Now there’s poor Dan sitting at the bottom of the bay with his shirt tail hanging over his head, his best Sunday suit ruined with the deep saltwater, when who swims up but the great behemoth, Blue Whale, yawning. “Why are you here, Daniel?” the whale asked. “You’ve awakened me from a deep dark sleep.”

So, Dan tells him the story of playing his fiddle at the wedding, the golden sovereign in the stream, his capture by the deceitful abducting Pooka, his abandonment on the moon, his precipitous departure from that silver orb, his ingenious parachute adventure and unfortunate miscalculation upon landing. And lastly, he said, “Is there any way you can help a poor fiddler home, Sir Whale? My feet are cold and my suit is soggy and my fiddle fair ruined. I need a hot toddy to warm me up and a snooze in me blanket by the fireside.”

In a sonorous voice with large bubbles drifting up from his cavernous mouth, the whale said, “Daniel O’Rourke, indeed you are far from home. But I’m too sleepy to carry you there on my back this night.”

“Have pity on me, great sir. Is there no way to get me abed before dawn?”

With a great yawn the whale slowly slid around from nose to tail, its huge eye passing a few feet from Dan’s shivering form, its great fins swaying up and down in a sleepy motion until the giant’s monstrously large tail was but a few inches from Dan’s face.

“May the road rise up to meet you, Daniel O’Rourke,” the whale said in a low bubbly rumble as he fanned him with his prodigious tail, tumbling Dan end-over-end like a top spinning across the muddy bed of Sligo Bay, the mole crabs and starfish scuttling out of his way, spinning on his bum till he’s pushed up against a sunken ship and fell wobbling to the bottom in a huff.

“Halp,” Daniel cried again, his coat, shirt, and drawers flapping about him like Tuesday’s wash in the current. Then much to Dan’s surprise, just when he thinks it’s quits; time to meet the Good Lord himself and ask forgiveness for his sins, a hole opens in the water in front of him, forming a bubble of air, and out popped the Pooka smiling.  The Pooka’s transformed  like a Billy Goat now with horns all a-twisted and curly and a wispy bit of a beard that jiggles when he talks. His lop-sided smile, leering eye, and bitty beard made Dan think of his wife, Myrtle, when she’d caught him a fib and was contemplating what kind of deviltry to play on him in recompense.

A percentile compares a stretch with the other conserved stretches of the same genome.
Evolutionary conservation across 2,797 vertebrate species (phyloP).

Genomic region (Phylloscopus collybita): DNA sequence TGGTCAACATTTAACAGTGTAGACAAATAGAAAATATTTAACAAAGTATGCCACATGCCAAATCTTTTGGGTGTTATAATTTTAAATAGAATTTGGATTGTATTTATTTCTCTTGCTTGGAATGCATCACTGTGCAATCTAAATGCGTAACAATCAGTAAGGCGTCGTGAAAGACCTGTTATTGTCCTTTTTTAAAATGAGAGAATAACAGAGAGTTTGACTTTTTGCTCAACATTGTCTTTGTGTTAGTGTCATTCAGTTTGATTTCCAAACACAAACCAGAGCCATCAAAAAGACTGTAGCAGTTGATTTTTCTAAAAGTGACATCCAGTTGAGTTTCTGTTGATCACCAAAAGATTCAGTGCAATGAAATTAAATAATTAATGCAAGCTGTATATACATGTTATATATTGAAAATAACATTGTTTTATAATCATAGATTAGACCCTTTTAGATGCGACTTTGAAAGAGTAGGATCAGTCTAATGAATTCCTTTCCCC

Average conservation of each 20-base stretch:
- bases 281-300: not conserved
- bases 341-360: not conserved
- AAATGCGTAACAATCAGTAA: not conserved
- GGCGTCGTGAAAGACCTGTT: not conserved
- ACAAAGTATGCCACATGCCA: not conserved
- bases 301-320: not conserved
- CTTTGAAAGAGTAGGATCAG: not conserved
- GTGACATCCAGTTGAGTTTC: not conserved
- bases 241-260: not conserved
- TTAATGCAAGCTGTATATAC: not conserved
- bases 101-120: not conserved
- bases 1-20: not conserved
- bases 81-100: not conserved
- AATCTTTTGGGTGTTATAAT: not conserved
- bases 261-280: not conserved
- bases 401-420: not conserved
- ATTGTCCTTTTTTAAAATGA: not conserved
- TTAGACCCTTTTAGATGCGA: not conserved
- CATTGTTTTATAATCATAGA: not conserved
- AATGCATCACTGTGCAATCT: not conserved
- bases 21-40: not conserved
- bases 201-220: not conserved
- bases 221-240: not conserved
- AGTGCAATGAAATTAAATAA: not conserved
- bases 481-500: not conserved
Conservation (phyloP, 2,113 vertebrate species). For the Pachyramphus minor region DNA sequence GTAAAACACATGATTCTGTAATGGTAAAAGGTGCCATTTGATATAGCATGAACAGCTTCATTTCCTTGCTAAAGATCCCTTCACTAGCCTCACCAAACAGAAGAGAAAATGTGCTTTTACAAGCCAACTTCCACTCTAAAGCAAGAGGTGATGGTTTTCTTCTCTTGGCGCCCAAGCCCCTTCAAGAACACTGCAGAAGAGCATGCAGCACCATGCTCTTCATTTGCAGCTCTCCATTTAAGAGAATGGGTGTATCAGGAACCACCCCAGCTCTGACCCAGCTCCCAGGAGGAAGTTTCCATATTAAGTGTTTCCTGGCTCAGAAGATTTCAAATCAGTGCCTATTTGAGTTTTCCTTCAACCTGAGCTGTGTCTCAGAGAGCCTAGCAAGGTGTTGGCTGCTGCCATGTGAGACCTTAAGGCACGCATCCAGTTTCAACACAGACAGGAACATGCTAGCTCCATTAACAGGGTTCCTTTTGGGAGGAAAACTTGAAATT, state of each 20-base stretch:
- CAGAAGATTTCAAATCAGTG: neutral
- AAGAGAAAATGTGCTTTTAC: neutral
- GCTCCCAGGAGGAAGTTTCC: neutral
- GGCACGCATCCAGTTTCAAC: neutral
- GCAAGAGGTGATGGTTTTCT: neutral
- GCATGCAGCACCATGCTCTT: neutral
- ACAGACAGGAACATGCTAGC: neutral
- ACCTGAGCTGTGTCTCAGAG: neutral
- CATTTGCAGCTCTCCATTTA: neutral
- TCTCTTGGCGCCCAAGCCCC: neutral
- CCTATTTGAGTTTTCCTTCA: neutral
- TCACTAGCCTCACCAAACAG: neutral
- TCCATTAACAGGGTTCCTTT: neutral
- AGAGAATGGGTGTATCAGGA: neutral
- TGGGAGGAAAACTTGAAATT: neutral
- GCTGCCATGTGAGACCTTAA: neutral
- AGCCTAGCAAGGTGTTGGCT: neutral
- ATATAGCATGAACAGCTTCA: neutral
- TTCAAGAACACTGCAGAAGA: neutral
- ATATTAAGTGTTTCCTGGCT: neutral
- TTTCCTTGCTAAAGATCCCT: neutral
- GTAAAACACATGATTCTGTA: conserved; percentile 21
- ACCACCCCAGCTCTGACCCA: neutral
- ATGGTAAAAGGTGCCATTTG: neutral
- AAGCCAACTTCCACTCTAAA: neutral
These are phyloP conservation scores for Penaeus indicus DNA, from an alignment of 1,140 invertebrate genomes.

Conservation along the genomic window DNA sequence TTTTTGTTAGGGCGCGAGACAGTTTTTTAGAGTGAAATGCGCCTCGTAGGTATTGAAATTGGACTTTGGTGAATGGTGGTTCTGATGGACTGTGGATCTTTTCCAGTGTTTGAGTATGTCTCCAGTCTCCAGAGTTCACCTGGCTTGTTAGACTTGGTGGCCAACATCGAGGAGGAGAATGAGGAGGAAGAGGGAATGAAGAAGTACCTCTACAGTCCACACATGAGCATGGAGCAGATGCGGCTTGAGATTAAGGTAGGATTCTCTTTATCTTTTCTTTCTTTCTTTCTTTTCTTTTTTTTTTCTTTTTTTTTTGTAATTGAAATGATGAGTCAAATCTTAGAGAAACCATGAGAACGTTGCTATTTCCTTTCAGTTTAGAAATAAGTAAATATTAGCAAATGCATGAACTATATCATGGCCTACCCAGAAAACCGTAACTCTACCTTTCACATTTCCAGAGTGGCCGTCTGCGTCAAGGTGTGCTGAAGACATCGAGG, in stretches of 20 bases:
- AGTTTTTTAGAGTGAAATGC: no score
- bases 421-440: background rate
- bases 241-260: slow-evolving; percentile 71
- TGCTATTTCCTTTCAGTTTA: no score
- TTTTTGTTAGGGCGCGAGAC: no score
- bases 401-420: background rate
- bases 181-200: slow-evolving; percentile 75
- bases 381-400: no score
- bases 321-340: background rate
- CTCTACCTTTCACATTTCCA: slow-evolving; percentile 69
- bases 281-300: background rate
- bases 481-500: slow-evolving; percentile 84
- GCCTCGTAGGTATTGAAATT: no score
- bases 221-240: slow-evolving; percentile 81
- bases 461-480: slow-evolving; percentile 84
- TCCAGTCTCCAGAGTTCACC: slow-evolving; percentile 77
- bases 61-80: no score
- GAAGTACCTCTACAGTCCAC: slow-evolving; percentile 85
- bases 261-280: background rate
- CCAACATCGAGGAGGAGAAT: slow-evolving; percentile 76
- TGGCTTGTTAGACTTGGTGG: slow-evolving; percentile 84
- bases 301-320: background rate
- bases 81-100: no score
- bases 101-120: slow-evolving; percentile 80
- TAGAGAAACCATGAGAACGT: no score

“You dastardly old man, Daniel. Have ye fallen down again? Wake up I say and get out of my bay. And tell your friends not to dump their trash in my water and foul my marshes with their gear.”

“In the Lord’s name, Pooka, I’m not a fisherman to leave me nets on your smelly swamp or dump me garbage in your bay. Nor am I a woodsman to cut down yer forests or a farmer to plough yer meadows under. I am but a fiddler who plays and sings to make the lads and lasses dance, sing a tune to take away their worries. Why, oh why, have you bedevilled me so?”

“That’s neither here nor there, Dan. It’s your whole lot that annoys me and you a smidgen in me eye worth wiping. Off with you now!”

With that the Pooka snickered and with a kick of his four furry feet jumps back through the hole creating a backwash that sucked Daniel up and dropped him out a-tumbling on the other side.

Dan sat up and shook his befogged head, the peculiarities of the night now worn off and the dawn’s red light just gleaming through the trees. Looking about he saw not the cold saltwater of Sligo Bay before him but the muddy stream he’d fallen into the night before. Just then a rough bit of wetness scraped across his baldpate and he shrieked, thinking the Pooka’s come back in the form of a lion to gobble him down. Twisting in terror, he looked up into the loving face of his good mare, Marie. The horse licked his face once more with a long slurping tongue as he heard her belly rumble like a hollow drum, no doubt thumping for her oats back at the barn, needing His Honour to get up and ride her back to the barn for breakfast.

Gaining his feet, Daniel slowly pulled his body onto Marie’s back and swung his swollen rump into the saddle but as the mare sidestepped with the first nudge of his knees, Daniel spun in his saddle to look up into the morning sky. He saw the pale white moon there too large to be real and the Man in the Moon sitting on what was left of his tree, kicking his feet and eating porridge from a prodigious bowl.

He waved at Daniel, who shook his fist and shouted back, “Irishmen made of moon dust, indeed. You’re no kin of mine, old man!”

But then Daniel heard a “Caw, caw cawing” coming from behind and turned to see a giant raven circling him, the bird’s beak moving, but it’s the voice of the Pooka he heard, “Stay outta my forest, Dan, and dinna think of cutting down me trees and planting yer corn and potatoes in me woods.”

Daniel blinked and shook his head to clear the cobwebs out of his brainpan then waved at the bird crying, “Keep yer blasted forest, Pooka! I’ll nay see ye no more for it’s off to Dublin I’m bound to tell my tales and sing my songs where nary a man may meet a trickster like you. But this I might do to keep you outta my hair. I’ll make a song of this night and tell the tale and maybe the parson down in the vale will hear it and pass it on. Maybe the magistrates will hear it and maybe the squires who’ll teach the gentle folk to respect your woods and your waters.”

“You think so?” The Pooka squawked and laughed dubiously. “I’ll see you around, Daniel O’Rourke.”